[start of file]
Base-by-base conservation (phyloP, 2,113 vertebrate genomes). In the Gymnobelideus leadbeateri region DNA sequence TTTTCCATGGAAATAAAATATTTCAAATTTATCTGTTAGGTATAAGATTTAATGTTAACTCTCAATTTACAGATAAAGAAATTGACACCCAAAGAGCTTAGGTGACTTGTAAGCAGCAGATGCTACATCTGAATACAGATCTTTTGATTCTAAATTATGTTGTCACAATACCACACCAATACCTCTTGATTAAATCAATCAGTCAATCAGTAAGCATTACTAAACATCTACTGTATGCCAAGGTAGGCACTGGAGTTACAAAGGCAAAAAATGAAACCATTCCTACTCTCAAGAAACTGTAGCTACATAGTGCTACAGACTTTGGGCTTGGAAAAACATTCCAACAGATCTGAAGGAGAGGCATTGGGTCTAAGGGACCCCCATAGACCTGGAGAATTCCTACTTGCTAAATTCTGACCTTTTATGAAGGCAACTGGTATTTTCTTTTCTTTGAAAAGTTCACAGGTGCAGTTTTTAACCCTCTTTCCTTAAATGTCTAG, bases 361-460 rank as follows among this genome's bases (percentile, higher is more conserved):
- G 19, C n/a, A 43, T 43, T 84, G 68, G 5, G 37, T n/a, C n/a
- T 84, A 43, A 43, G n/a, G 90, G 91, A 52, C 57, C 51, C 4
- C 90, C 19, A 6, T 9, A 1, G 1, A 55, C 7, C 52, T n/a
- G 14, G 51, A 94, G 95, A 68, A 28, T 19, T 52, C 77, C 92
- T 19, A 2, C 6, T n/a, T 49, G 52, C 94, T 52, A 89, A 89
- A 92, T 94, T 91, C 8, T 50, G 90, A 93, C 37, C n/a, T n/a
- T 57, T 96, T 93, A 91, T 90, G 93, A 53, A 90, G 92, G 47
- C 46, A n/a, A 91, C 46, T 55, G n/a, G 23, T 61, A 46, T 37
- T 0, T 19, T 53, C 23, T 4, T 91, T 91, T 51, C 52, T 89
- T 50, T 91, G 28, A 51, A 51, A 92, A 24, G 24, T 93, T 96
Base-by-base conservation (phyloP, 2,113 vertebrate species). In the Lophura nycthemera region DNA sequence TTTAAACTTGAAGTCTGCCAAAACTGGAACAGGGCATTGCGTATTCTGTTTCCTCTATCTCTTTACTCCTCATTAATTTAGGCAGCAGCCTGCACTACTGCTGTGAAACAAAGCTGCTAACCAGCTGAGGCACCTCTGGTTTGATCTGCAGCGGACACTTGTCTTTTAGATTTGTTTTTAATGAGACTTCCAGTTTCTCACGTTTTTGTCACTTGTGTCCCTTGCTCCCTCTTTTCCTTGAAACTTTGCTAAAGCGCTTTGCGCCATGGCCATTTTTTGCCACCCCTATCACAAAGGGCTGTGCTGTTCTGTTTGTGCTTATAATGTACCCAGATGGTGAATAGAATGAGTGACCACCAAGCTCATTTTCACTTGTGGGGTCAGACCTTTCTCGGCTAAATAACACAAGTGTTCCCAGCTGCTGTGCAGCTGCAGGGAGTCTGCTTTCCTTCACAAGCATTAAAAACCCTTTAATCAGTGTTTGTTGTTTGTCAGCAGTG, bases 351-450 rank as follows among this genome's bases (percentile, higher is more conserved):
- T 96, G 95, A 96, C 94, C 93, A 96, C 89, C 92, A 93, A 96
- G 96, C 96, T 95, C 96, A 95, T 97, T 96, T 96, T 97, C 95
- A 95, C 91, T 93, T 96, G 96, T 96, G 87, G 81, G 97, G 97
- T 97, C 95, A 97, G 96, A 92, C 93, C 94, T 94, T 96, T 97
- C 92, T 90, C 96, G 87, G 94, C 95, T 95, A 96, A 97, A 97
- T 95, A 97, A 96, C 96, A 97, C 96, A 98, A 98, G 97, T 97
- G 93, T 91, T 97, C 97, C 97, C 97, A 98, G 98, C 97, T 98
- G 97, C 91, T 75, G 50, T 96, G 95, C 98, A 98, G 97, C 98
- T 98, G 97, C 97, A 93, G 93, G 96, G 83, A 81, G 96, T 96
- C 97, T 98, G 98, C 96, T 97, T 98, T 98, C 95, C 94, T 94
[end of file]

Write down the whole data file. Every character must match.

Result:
Base-by-base conservation (phyloP, 2,113 vertebrate genomes). In the Gymnobelideus leadbeateri region DNA sequence TTTTCCATGGAAATAAAATATTTCAAATTTATCTGTTAGGTATAAGATTTAATGTTAACTCTCAATTTACAGATAAAGAAATTGACACCCAAAGAGCTTAGGTGACTTGTAAGCAGCAGATGCTACATCTGAATACAGATCTTTTGATTCTAAATTATGTTGTCACAATACCACACCAATACCTCTTGATTAAATCAATCAGTCAATCAGTAAGCATTACTAAACATCTACTGTATGCCAAGGTAGGCACTGGAGTTACAAAGGCAAAAAATGAAACCATTCCTACTCTCAAGAAACTGTAGCTACATAGTGCTACAGACTTTGGGCTTGGAAAAACATTCCAACAGATCTGAAGGAGAGGCATTGGGTCTAAGGGACCCCCATAGACCTGGAGAATTCCTACTTGCTAAATTCTGACCTTTTATGAAGGCAACTGGTATTTTCTTTTCTTTGAAAAGTTCACAGGTGCAGTTTTTAACCCTCTTTCCTTAAATGTCTAG, bases 361-460 rank as follows among this genome's bases (percentile, higher is more conserved):
- G 19, C n/a, A 43, T 43, T 84, G 68, G 5, G 37, T n/a, C n/a
- T 84, A 43, A 43, G n/a, G 90, G 91, A 52, C 57, C 51, C 4
- C 90, C 19, A 6, T 9, A 1, G 1, A 55, C 7, C 52, T n/a
- G 14, G 51, A 94, G 95, A 68, A 28, T 19, T 52, C 77, C 92
- T 19, A 2, C 6, T n/a, T 49, G 52, C 94, T 52, A 89, A 89
- A 92, T 94, T 91, C 8, T 50, G 90, A 93, C 37, C n/a, T n/a
- T 57, T 96, T 93, A 91, T 90, G 93, A 53, A 90, G 92, G 47
- C 46, A n/a, A 91, C 46, T 55, G n/a, G 23, T 61, A 46, T 37
- T 0, T 19, T 53, C 23, T 4, T 91, T 91, T 51, C 52, T 89
- T 50, T 91, G 28, A 51, A 51, A 92, A 24, G 24, T 93, T 96
Base-by-base conservation (phyloP, 2,113 vertebrate species). In the Lophura nycthemera region DNA sequence TTTAAACTTGAAGTCTGCCAAAACTGGAACAGGGCATTGCGTATTCTGTTTCCTCTATCTCTTTACTCCTCATTAATTTAGGCAGCAGCCTGCACTACTGCTGTGAAACAAAGCTGCTAACCAGCTGAGGCACCTCTGGTTTGATCTGCAGCGGACACTTGTCTTTTAGATTTGTTTTTAATGAGACTTCCAGTTTCTCACGTTTTTGTCACTTGTGTCCCTTGCTCCCTCTTTTCCTTGAAACTTTGCTAAAGCGCTTTGCGCCATGGCCATTTTTTGCCACCCCTATCACAAAGGGCTGTGCTGTTCTGTTTGTGCTTATAATGTACCCAGATGGTGAATAGAATGAGTGACCACCAAGCTCATTTTCACTTGTGGGGTCAGACCTTTCTCGGCTAAATAACACAAGTGTTCCCAGCTGCTGTGCAGCTGCAGGGAGTCTGCTTTCCTTCACAAGCATTAAAAACCCTTTAATCAGTGTTTGTTGTTTGTCAGCAGTG, bases 351-450 rank as follows among this genome's bases (percentile, higher is more conserved):
- T 96, G 95, A 96, C 94, C 93, A 96, C 89, C 92, A 93, A 96
- G 96, C 96, T 95, C 96, A 95, T 97, T 96, T 96, T 97, C 95
- A 95, C 91, T 93, T 96, G 96, T 96, G 87, G 81, G 97, G 97
- T 97, C 95, A 97, G 96, A 92, C 93, C 94, T 94, T 96, T 97
- C 92, T 90, C 96, G 87, G 94, C 95, T 95, A 96, A 97, A 97
- T 95, A 97, A 96, C 96, A 97, C 96, A 98, A 98, G 97, T 97
- G 93, T 91, T 97, C 97, C 97, C 97, A 98, G 98, C 97, T 98
- G 97, C 91, T 75, G 50, T 96, G 95, C 98, A 98, G 97, C 98
- T 98, G 97, C 97, A 93, G 93, G 96, G 83, A 81, G 96, T 96
- C 97, T 98, G 98, C 96, T 97, T 98, T 98, C 95, C 94, T 94